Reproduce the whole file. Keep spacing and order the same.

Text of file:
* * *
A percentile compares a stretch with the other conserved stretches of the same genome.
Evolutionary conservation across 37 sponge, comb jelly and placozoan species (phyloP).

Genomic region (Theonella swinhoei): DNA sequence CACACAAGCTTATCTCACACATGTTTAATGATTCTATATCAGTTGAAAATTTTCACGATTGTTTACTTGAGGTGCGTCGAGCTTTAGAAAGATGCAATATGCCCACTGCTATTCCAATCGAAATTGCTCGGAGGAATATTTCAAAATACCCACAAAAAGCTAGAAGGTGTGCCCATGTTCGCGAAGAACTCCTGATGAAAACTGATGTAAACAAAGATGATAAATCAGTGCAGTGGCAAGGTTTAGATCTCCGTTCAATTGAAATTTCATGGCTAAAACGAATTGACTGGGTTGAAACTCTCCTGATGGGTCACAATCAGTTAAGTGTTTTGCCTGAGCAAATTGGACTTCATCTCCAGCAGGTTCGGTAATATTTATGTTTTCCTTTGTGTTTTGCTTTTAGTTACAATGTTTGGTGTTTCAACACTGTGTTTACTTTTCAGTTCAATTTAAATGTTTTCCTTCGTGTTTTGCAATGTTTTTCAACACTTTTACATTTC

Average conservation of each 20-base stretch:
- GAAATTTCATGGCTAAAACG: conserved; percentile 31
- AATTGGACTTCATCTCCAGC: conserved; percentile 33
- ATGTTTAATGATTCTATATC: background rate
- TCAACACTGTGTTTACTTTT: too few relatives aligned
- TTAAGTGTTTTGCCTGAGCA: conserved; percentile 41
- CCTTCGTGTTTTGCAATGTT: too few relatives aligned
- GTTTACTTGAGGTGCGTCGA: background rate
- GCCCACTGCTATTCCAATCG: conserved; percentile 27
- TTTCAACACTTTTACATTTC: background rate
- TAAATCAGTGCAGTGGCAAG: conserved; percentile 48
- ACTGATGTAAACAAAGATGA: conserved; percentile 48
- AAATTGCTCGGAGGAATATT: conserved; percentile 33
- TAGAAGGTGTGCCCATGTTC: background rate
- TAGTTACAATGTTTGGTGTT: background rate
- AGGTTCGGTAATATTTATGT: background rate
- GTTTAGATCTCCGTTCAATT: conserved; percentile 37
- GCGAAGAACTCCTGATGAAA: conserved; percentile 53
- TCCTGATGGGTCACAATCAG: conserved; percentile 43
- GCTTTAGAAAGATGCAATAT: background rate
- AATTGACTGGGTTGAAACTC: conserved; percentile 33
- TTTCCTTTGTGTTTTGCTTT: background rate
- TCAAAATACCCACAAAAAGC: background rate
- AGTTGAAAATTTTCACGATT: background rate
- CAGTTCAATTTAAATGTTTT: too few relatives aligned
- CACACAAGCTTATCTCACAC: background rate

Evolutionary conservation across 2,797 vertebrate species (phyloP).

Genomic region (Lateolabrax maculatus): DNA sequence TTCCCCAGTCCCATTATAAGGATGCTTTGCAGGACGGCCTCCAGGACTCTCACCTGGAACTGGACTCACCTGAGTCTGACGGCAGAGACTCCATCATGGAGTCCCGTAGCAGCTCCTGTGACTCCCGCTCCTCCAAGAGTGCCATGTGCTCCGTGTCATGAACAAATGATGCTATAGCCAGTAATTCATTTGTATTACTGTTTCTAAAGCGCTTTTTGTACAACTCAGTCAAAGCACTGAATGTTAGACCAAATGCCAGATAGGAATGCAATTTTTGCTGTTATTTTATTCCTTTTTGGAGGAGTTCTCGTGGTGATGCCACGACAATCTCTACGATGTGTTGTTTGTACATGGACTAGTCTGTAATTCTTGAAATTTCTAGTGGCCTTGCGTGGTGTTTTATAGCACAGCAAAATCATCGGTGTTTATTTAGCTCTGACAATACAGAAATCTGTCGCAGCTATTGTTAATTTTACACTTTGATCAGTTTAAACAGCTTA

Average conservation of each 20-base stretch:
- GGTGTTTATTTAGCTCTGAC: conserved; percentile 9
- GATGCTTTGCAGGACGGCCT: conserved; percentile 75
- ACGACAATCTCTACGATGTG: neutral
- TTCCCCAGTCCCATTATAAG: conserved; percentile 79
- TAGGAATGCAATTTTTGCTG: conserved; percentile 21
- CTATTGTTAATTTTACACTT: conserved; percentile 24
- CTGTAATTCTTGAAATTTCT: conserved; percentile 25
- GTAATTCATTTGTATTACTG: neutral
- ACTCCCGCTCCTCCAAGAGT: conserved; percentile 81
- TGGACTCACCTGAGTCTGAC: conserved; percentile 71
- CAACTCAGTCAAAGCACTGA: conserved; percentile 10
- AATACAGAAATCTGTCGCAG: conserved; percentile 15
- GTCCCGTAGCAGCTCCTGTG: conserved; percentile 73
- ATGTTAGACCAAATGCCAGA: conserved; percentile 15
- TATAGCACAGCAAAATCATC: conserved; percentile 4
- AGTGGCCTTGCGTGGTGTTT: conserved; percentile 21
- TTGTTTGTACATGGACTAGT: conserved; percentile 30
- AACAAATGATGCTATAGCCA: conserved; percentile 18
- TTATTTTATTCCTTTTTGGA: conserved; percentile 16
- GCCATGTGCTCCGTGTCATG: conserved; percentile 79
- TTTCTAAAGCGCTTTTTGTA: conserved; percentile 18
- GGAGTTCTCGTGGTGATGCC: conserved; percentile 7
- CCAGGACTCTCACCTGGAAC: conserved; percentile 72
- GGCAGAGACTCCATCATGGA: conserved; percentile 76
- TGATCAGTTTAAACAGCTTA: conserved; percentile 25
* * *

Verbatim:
A percentile compares a stretch with the other conserved stretches of the same genome.
Evolutionary conservation across 37 sponge, comb jelly and placozoan species (phyloP).

Genomic region (Theonella swinhoei): DNA sequence CACACAAGCTTATCTCACACATGTTTAATGATTCTATATCAGTTGAAAATTTTCACGATTGTTTACTTGAGGTGCGTCGAGCTTTAGAAAGATGCAATATGCCCACTGCTATTCCAATCGAAATTGCTCGGAGGAATATTTCAAAATACCCACAAAAAGCTAGAAGGTGTGCCCATGTTCGCGAAGAACTCCTGATGAAAACTGATGTAAACAAAGATGATAAATCAGTGCAGTGGCAAGGTTTAGATCTCCGTTCAATTGAAATTTCATGGCTAAAACGAATTGACTGGGTTGAAACTCTCCTGATGGGTCACAATCAGTTAAGTGTTTTGCCTGAGCAAATTGGACTTCATCTCCAGCAGGTTCGGTAATATTTATGTTTTCCTTTGTGTTTTGCTTTTAGTTACAATGTTTGGTGTTTCAACACTGTGTTTACTTTTCAGTTCAATTTAAATGTTTTCCTTCGTGTTTTGCAATGTTTTTCAACACTTTTACATTTC

Average conservation of each 20-base stretch:
- GAAATTTCATGGCTAAAACG: conserved; percentile 31
- AATTGGACTTCATCTCCAGC: conserved; percentile 33
- ATGTTTAATGATTCTATATC: background rate
- TCAACACTGTGTTTACTTTT: too few relatives aligned
- TTAAGTGTTTTGCCTGAGCA: conserved; percentile 41
- CCTTCGTGTTTTGCAATGTT: too few relatives aligned
- GTTTACTTGAGGTGCGTCGA: background rate
- GCCCACTGCTATTCCAATCG: conserved; percentile 27
- TTTCAACACTTTTACATTTC: background rate
- TAAATCAGTGCAGTGGCAAG: conserved; percentile 48
- ACTGATGTAAACAAAGATGA: conserved; percentile 48
- AAATTGCTCGGAGGAATATT: conserved; percentile 33
- TAGAAGGTGTGCCCATGTTC: background rate
- TAGTTACAATGTTTGGTGTT: background rate
- AGGTTCGGTAATATTTATGT: background rate
- GTTTAGATCTCCGTTCAATT: conserved; percentile 37
- GCGAAGAACTCCTGATGAAA: conserved; percentile 53
- TCCTGATGGGTCACAATCAG: conserved; percentile 43
- GCTTTAGAAAGATGCAATAT: background rate
- AATTGACTGGGTTGAAACTC: conserved; percentile 33
- TTTCCTTTGTGTTTTGCTTT: background rate
- TCAAAATACCCACAAAAAGC: background rate
- AGTTGAAAATTTTCACGATT: background rate
- CAGTTCAATTTAAATGTTTT: too few relatives aligned
- CACACAAGCTTATCTCACAC: background rate

Evolutionary conservation across 2,797 vertebrate species (phyloP).

Genomic region (Lateolabrax maculatus): DNA sequence TTCCCCAGTCCCATTATAAGGATGCTTTGCAGGACGGCCTCCAGGACTCTCACCTGGAACTGGACTCACCTGAGTCTGACGGCAGAGACTCCATCATGGAGTCCCGTAGCAGCTCCTGTGACTCCCGCTCCTCCAAGAGTGCCATGTGCTCCGTGTCATGAACAAATGATGCTATAGCCAGTAATTCATTTGTATTACTGTTTCTAAAGCGCTTTTTGTACAACTCAGTCAAAGCACTGAATGTTAGACCAAATGCCAGATAGGAATGCAATTTTTGCTGTTATTTTATTCCTTTTTGGAGGAGTTCTCGTGGTGATGCCACGACAATCTCTACGATGTGTTGTTTGTACATGGACTAGTCTGTAATTCTTGAAATTTCTAGTGGCCTTGCGTGGTGTTTTATAGCACAGCAAAATCATCGGTGTTTATTTAGCTCTGACAATACAGAAATCTGTCGCAGCTATTGTTAATTTTACACTTTGATCAGTTTAAACAGCTTA

Average conservation of each 20-base stretch:
- GGTGTTTATTTAGCTCTGAC: conserved; percentile 9
- GATGCTTTGCAGGACGGCCT: conserved; percentile 75
- ACGACAATCTCTACGATGTG: neutral
- TTCCCCAGTCCCATTATAAG: conserved; percentile 79
- TAGGAATGCAATTTTTGCTG: conserved; percentile 21
- CTATTGTTAATTTTACACTT: conserved; percentile 24
- CTGTAATTCTTGAAATTTCT: conserved; percentile 25
- GTAATTCATTTGTATTACTG: neutral
- ACTCCCGCTCCTCCAAGAGT: conserved; percentile 81
- TGGACTCACCTGAGTCTGAC: conserved; percentile 71
- CAACTCAGTCAAAGCACTGA: conserved; percentile 10
- AATACAGAAATCTGTCGCAG: conserved; percentile 15
- GTCCCGTAGCAGCTCCTGTG: conserved; percentile 73
- ATGTTAGACCAAATGCCAGA: conserved; percentile 15
- TATAGCACAGCAAAATCATC: conserved; percentile 4
- AGTGGCCTTGCGTGGTGTTT: conserved; percentile 21
- TTGTTTGTACATGGACTAGT: conserved; percentile 30
- AACAAATGATGCTATAGCCA: conserved; percentile 18
- TTATTTTATTCCTTTTTGGA: conserved; percentile 16
- GCCATGTGCTCCGTGTCATG: conserved; percentile 79
- TTTCTAAAGCGCTTTTTGTA: conserved; percentile 18
- GGAGTTCTCGTGGTGATGCC: conserved; percentile 7
- CCAGGACTCTCACCTGGAAC: conserved; percentile 72
- GGCAGAGACTCCATCATGGA: conserved; percentile 76
- TGATCAGTTTAAACAGCTTA: conserved; percentile 25